Media development can be tricky in a place like Somalia. Arbitrary arrests of journalists, raids and closures of radio stations, and threats of violence against journalists, including from al-Shabaab militants, are commonplace.
The lack of a legal environment in which a free press and free expression are protected only exacerbates the problem. For example, the Somali government approved a draft media bill on September 1, 2014 meant to aid media reform, create jobs, and protect the rights of Somali media workers. A day after the bill’s approval, however, the government banned national media coverage of al-Shabaab activities. Police forces have since used this ban to justify the arbitrary arrests of a number of radio journalists and the shuttering of radio stations.
In light of community radio’s role in Somalia’s media development, these attacks on radio stations and journalists are particularly disconcerting.
Community radio is “radio by and for the community, be it a physical community or a community of interest, with an emphasis on community ownership and management on a not-for-profit basis.” By definition, then, a community can be anything from a local village to a group of people speaking a common language or sharing a religion.
Community radio’s greatest strength is its participatory nature. Whether people are bringing up hyper-local concerns, such as a village’s need for a well with clean drinking water, or broader-based issues, such as women demanding that gender-based violence during conflicts be addressed, community radio gives the ordinary person a chance to speak for him or herself. Rather than hearing from government officials or powerful businessmen, community radio amplifies the voices of some of the most marginalized in society, including women, the poor, and the disabled, encouraging others like them to participate.
Community radio’s grassroots focus can be seen as a challenge to the power of the state and elites. It is not uncommon to see governments trying to buy off community radios or threaten them with fees or legal action. These kinds of things can be extremely damaging, as community radios are usually small projects that require plenty of international aid for basic upkeep.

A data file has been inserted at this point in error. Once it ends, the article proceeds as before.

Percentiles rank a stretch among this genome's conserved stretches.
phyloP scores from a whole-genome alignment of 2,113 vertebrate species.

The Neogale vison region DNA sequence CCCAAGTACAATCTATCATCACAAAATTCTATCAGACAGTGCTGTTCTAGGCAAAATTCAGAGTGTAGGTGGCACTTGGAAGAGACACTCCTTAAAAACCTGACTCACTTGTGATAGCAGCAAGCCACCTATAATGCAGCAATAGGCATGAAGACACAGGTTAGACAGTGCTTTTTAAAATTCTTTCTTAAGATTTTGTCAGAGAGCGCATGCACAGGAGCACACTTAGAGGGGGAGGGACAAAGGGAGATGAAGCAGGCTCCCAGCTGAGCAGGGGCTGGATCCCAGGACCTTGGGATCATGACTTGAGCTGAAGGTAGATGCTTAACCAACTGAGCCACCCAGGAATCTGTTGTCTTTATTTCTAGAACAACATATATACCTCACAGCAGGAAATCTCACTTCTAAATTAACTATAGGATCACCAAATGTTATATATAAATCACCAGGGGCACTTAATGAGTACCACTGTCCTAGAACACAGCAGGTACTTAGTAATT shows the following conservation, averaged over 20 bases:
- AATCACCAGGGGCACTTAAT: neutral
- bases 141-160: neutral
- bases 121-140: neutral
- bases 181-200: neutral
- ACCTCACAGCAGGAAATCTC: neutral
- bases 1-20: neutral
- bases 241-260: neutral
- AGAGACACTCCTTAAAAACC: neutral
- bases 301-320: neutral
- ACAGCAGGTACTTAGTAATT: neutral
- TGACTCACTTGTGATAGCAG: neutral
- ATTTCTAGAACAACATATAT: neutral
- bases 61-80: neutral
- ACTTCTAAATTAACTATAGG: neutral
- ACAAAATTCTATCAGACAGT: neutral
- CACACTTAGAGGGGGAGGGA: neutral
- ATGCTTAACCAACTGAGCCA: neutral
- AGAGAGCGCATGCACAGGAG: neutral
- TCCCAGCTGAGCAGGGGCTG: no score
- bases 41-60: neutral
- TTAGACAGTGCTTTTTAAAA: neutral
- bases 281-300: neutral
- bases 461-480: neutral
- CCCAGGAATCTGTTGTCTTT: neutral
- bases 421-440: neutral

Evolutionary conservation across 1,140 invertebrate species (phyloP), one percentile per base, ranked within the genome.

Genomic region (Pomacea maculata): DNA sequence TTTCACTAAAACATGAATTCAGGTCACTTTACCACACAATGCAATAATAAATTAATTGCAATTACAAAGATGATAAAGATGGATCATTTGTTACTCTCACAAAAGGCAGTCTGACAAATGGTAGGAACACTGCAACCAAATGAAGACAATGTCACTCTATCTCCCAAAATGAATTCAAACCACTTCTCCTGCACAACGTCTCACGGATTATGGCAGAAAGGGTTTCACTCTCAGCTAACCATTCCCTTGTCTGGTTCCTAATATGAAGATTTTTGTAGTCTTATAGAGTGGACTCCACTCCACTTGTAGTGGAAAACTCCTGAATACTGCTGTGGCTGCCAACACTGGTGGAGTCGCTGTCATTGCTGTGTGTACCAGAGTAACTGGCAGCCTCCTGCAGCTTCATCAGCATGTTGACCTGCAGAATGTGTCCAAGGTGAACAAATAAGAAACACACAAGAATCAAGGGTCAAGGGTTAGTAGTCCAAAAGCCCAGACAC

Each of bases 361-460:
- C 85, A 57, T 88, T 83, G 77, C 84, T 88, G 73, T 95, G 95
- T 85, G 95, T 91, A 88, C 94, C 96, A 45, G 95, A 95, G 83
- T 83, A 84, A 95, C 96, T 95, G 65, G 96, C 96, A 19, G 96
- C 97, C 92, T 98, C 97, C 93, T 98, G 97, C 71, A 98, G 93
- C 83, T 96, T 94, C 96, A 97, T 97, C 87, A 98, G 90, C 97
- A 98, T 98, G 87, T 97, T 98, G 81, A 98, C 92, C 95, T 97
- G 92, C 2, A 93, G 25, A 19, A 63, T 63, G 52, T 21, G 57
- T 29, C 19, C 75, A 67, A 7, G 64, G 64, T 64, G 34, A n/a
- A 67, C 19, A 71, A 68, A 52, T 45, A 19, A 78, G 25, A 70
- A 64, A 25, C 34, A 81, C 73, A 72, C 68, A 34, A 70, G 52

The issue of funding community radio initiatives is something that continues to be debated. International donors provide grants for a number of community radio projects around the world, but there is a fear and uncertainty about the sustainability of these projects independent from this assistance. Can community radio throughout the developing world thrive without international assistance?
Funding can also affect programming. In a report to CIMA, for example, Mary Myers notes that Nepali community radio stations depend heavily on news bulletins and programs from the same production units and NGOs in Kathmandu, resulting in less diversity and local content than was originally anticipated.
In a country like Somalia, where only less than half of the population is literate (37.8 percent, according to the CIA World Factbook), and where access to alternative news sources through computers and mobiles is hampered by poor infrastructure, community radio is especially valuable in development and democracy promotion. Community radio can help people access information unblemished by propaganda, violent and discriminatory rhetoric, and government bias. The BBC’s Somali Service and BBC Media Action, for example, have participated in community radio programs that promote things like polio tracking, literacy, and artistic expression.
I sat down with Eric Robinson, the Senior Program Officer for East and Southern Africa at the National Endowment for Democracy, to learn more about community radio’s role in Somalia’s development. Is there a sustainable model for community radio outside of international donor funding? What are the challenges faced by local radio journalists and international donors? What is the future of community radio in the country? Listen to the podcast above for answers to these questions and more.
Podcast music: “Kurbu” by Abdoulaye Alhassane Toure, licensed under Creative Commons